Friday, January 15, 2010

Back to School

We have mostly been a home school family. I say mostly because we have also done school. We have been in farm type schools (Greyton- where we were promised 'a childhood to remember', and chose to school in a classroom of 12, three grades, three languages, many races, one teacher), sea side schools (Kalk Bay - where you can see the sea from the classroom windows and the sea breezes whip at the short skirts of the school uniforms, and you meet on the beach to surf, directly after the bell rings).

We have schooled in a little school in a church (seven in a class, Georgia the only girl, where she was better than them all at jay boarding, jungle gym climbing and they were all - except her - on Ritolin!) We have schooled at a private Christian college (where all wore civvies, and assorted body piercings, tattoos (mostly hidden) and dyed hair, lank over one eye.) We have done the cottage school in the sea side suburb, with pentagram graffiti, foul mouthed lounging teenagers.... And inbetween we have homeschooled.

I would like to say we have done it all well. But we haven't. We have done well sometimes, often even, but not always. Homeschooling is like a club, even a sect, sometimes a religion. Those within it know what I mean. Its hard to be in it, hard to get out of it, and very hard to change your own mindset to believe that God is in fact in and out of every and any situation.

There are some homeschoolers like us, who also have gone in and out of school. Some who have never set foot in school (and say they never will!). Some who are depressed, struggling, despairing and yet determined to continue - and others who simply opt out and don't really school at all, at home or in an institution.

I have friends who are awesome homeschoolers, bordering on perfect, they are inspirational, exciting, have exacting academic standards and their children flourish and succeed. I know others who flounder, wander aimlessly, know a lot about a little and a little about a lot.

We have been all of these at times, and when I look at my two children I often feel pretty guilty, certainly never smug (some homeschoolers are smug?), and mostly I have fallen face down on the mercy of God. We have been more nomadic than the Tsuareg, more random than any city teenager, had more wanderlust than the Khoi and San put together and have been just as inconsistent as the Langkloof weather (we are discovering).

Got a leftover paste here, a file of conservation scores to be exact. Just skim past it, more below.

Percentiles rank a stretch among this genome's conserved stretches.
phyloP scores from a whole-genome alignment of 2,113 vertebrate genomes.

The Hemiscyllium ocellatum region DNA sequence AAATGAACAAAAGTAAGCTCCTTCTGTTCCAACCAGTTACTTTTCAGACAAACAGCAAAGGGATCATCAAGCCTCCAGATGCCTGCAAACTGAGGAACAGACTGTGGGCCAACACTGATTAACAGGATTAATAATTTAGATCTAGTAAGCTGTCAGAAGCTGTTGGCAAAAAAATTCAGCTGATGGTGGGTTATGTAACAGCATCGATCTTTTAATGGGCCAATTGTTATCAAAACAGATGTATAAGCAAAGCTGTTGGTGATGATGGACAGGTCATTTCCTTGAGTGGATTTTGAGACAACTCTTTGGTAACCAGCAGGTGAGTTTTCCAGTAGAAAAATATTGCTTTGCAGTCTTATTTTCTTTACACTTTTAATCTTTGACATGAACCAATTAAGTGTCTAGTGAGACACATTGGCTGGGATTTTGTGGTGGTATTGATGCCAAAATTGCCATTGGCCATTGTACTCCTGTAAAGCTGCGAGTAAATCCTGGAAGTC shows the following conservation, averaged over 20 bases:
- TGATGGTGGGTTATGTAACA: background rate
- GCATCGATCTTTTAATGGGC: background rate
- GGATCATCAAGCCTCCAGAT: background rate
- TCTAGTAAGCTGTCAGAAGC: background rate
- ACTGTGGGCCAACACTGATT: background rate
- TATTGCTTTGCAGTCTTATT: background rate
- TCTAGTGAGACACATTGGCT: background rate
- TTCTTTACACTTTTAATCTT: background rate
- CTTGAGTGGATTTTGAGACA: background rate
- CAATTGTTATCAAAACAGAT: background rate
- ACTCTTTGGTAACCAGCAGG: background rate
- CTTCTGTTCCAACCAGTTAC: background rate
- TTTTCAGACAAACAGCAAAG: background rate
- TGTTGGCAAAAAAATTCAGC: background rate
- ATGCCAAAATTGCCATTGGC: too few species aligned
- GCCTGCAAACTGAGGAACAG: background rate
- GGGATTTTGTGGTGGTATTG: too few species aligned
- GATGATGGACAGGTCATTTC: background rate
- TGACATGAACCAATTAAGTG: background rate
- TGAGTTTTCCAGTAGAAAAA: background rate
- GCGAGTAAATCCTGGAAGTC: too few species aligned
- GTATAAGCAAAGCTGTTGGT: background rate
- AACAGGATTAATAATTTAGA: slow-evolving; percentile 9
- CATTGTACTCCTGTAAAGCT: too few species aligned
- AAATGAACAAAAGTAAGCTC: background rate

And now, in 2010, we find ourselves at the beginning of another season. Yes, you guessed it - institution school again. We are about to enter, yet again ,through the wrought iron gates and (this time) pink walls of a school building, braving the system again, risking life and limb as we pit ourselves against the brainwashing, the sinfulness, the Godlessness supposedly found within those hallowed halls.

I have had these comments and many more said to me at times when we have left the safe havern of homeschooling before, and wandered like so many sheep to the slaughter, into the realms of institutionalized schooling.

Ho hum..... Its not that we do not have these fears ourselves. I have sat up straight in bed in the darkness of the night WORRIED about decisions made. I have never been sure, never known for sure that a decision is a right one.

But Thank You God. At the moment the school is an Afrikaans one - in a farming community, a conservative one, 300 children - where the white boere children now go to school with the children of the labourers. They rub each other raw sometimes, but still manage to be rated 12th best school in the Eastern Cape. I have anxiety about it all, even though it seems we are being pioneers, English speakers, 'inkomers' who are getting special treatment, english text books and exams, because, as it goes -'the times they are a changing'.
And anyway Lex and I will be teaching Drama and Computers to Grade 10,11 and 12.

How all that happened can only be a God thing and you will have to trust me on that, without getting all the details. In to it all we jump, like we do very often into the Kouga these days, to escape the blistering heat. And the water flows on, and takes its twists and turns and goes where it wills.Us, in God are like that, seems to me.

Its all about trust, at the end of the day, and not about the details. The children are strangely excited - Georgia begged to be allowed to go. Jethro simply wants to get his matric. It all takes faith, in or out, in my experience.

But I like this river, and swimming in it. Maybe there are some rapids round the corner, some high cliffs. Maybe a sandy cove, a sheltered beach of white pebbles to rest in and soak up the sun. We'll see, we'll see....

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